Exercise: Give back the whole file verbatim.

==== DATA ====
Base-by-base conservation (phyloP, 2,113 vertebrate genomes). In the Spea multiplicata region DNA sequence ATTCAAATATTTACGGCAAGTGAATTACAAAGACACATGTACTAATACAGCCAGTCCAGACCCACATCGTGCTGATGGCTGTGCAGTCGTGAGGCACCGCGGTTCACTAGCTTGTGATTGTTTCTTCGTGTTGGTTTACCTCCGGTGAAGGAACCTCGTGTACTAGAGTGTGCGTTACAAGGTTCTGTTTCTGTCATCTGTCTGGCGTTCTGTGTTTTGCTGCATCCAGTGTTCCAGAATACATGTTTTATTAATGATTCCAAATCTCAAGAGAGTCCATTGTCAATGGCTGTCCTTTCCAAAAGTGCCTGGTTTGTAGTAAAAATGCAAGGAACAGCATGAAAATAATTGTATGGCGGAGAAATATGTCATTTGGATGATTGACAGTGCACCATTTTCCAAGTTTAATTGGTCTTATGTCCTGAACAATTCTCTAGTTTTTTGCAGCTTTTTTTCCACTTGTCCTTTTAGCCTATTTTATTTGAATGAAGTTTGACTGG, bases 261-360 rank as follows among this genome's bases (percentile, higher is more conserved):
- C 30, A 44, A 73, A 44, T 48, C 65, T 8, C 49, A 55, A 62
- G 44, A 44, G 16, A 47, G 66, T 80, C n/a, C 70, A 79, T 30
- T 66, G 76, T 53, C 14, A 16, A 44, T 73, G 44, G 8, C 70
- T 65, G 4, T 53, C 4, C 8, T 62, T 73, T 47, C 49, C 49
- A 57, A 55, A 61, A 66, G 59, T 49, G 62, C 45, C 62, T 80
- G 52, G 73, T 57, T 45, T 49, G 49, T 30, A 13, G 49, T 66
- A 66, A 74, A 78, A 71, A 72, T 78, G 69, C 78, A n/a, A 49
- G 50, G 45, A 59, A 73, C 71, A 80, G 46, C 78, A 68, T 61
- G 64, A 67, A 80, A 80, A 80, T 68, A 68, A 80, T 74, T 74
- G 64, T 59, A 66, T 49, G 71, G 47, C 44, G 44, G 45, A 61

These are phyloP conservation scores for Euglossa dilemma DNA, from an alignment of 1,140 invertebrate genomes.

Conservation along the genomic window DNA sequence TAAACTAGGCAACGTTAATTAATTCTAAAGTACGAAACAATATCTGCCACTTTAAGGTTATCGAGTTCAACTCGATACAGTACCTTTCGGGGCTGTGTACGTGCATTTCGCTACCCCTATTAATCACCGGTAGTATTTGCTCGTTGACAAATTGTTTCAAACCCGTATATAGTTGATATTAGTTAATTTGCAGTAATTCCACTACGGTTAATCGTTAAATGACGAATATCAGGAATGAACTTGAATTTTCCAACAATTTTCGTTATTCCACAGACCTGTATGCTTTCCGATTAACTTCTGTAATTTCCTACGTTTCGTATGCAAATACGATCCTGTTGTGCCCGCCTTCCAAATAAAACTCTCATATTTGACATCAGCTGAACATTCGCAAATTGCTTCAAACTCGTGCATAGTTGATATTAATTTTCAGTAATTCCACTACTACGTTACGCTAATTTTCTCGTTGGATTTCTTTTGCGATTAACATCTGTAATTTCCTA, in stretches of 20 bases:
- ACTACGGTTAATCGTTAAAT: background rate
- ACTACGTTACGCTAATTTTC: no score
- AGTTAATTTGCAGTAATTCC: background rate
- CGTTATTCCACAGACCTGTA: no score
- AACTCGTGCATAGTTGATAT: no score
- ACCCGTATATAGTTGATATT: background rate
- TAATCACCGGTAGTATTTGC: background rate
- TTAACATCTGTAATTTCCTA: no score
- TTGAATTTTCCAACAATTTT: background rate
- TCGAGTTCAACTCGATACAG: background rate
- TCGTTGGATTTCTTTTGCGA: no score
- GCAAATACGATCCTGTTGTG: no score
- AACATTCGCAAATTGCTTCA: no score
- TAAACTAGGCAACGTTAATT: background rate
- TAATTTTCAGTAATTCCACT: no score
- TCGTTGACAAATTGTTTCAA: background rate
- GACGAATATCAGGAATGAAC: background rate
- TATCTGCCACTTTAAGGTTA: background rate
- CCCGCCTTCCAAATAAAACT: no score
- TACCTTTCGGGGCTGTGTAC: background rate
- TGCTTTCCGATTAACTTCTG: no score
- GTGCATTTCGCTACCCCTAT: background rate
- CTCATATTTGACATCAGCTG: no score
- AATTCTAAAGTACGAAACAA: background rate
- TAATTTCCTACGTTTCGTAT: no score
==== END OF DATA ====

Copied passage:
Base-by-base conservation (phyloP, 2,113 vertebrate genomes). In the Spea multiplicata region DNA sequence ATTCAAATATTTACGGCAAGTGAATTACAAAGACACATGTACTAATACAGCCAGTCCAGACCCACATCGTGCTGATGGCTGTGCAGTCGTGAGGCACCGCGGTTCACTAGCTTGTGATTGTTTCTTCGTGTTGGTTTACCTCCGGTGAAGGAACCTCGTGTACTAGAGTGTGCGTTACAAGGTTCTGTTTCTGTCATCTGTCTGGCGTTCTGTGTTTTGCTGCATCCAGTGTTCCAGAATACATGTTTTATTAATGATTCCAAATCTCAAGAGAGTCCATTGTCAATGGCTGTCCTTTCCAAAAGTGCCTGGTTTGTAGTAAAAATGCAAGGAACAGCATGAAAATAATTGTATGGCGGAGAAATATGTCATTTGGATGATTGACAGTGCACCATTTTCCAAGTTTAATTGGTCTTATGTCCTGAACAATTCTCTAGTTTTTTGCAGCTTTTTTTCCACTTGTCCTTTTAGCCTATTTTATTTGAATGAAGTTTGACTGG, bases 261-360 rank as follows among this genome's bases (percentile, higher is more conserved):
- C 30, A 44, A 73, A 44, T 48, C 65, T 8, C 49, A 55, A 62
- G 44, A 44, G 16, A 47, G 66, T 80, C n/a, C 70, A 79, T 30
- T 66, G 76, T 53, C 14, A 16, A 44, T 73, G 44, G 8, C 70
- T 65, G 4, T 53, C 4, C 8, T 62, T 73, T 47, C 49, C 49
- A 57, A 55, A 61, A 66, G 59, T 49, G 62, C 45, C 62, T 80
- G 52, G 73, T 57, T 45, T 49, G 49, T 30, A 13, G 49, T 66
- A 66, A 74, A 78, A 71, A 72, T 78, G 69, C 78, A n/a, A 49
- G 50, G 45, A 59, A 73, C 71, A 80, G 46, C 78, A 68, T 61
- G 64, A 67, A 80, A 80, A 80, T 68, A 68, A 80, T 74, T 74
- G 64, T 59, A 66, T 49, G 71, G 47, C 44, G 44, G 45, A 61

These are phyloP conservation scores for Euglossa dilemma DNA, from an alignment of 1,140 invertebrate genomes.

Conservation along the genomic window DNA sequence TAAACTAGGCAACGTTAATTAATTCTAAAGTACGAAACAATATCTGCCACTTTAAGGTTATCGAGTTCAACTCGATACAGTACCTTTCGGGGCTGTGTACGTGCATTTCGCTACCCCTATTAATCACCGGTAGTATTTGCTCGTTGACAAATTGTTTCAAACCCGTATATAGTTGATATTAGTTAATTTGCAGTAATTCCACTACGGTTAATCGTTAAATGACGAATATCAGGAATGAACTTGAATTTTCCAACAATTTTCGTTATTCCACAGACCTGTATGCTTTCCGATTAACTTCTGTAATTTCCTACGTTTCGTATGCAAATACGATCCTGTTGTGCCCGCCTTCCAAATAAAACTCTCATATTTGACATCAGCTGAACATTCGCAAATTGCTTCAAACTCGTGCATAGTTGATATTAATTTTCAGTAATTCCACTACTACGTTACGCTAATTTTCTCGTTGGATTTCTTTTGCGATTAACATCTGTAATTTCCTA, in stretches of 20 bases:
- ACTACGGTTAATCGTTAAAT: background rate
- ACTACGTTACGCTAATTTTC: no score
- AGTTAATTTGCAGTAATTCC: background rate
- CGTTATTCCACAGACCTGTA: no score
- AACTCGTGCATAGTTGATAT: no score
- ACCCGTATATAGTTGATATT: background rate
- TAATCACCGGTAGTATTTGC: background rate
- TTAACATCTGTAATTTCCTA: no score
- TTGAATTTTCCAACAATTTT: background rate
- TCGAGTTCAACTCGATACAG: background rate
- TCGTTGGATTTCTTTTGCGA: no score
- GCAAATACGATCCTGTTGTG: no score
- AACATTCGCAAATTGCTTCA: no score
- TAAACTAGGCAACGTTAATT: background rate
- TAATTTTCAGTAATTCCACT: no score
- TCGTTGACAAATTGTTTCAA: background rate
- GACGAATATCAGGAATGAAC: background rate
- TATCTGCCACTTTAAGGTTA: background rate
- CCCGCCTTCCAAATAAAACT: no score
- TACCTTTCGGGGCTGTGTAC: background rate
- TGCTTTCCGATTAACTTCTG: no score
- GTGCATTTCGCTACCCCTAT: background rate
- CTCATATTTGACATCAGCTG: no score
- AATTCTAAAGTACGAAACAA: background rate
- TAATTTCCTACGTTTCGTAT: no score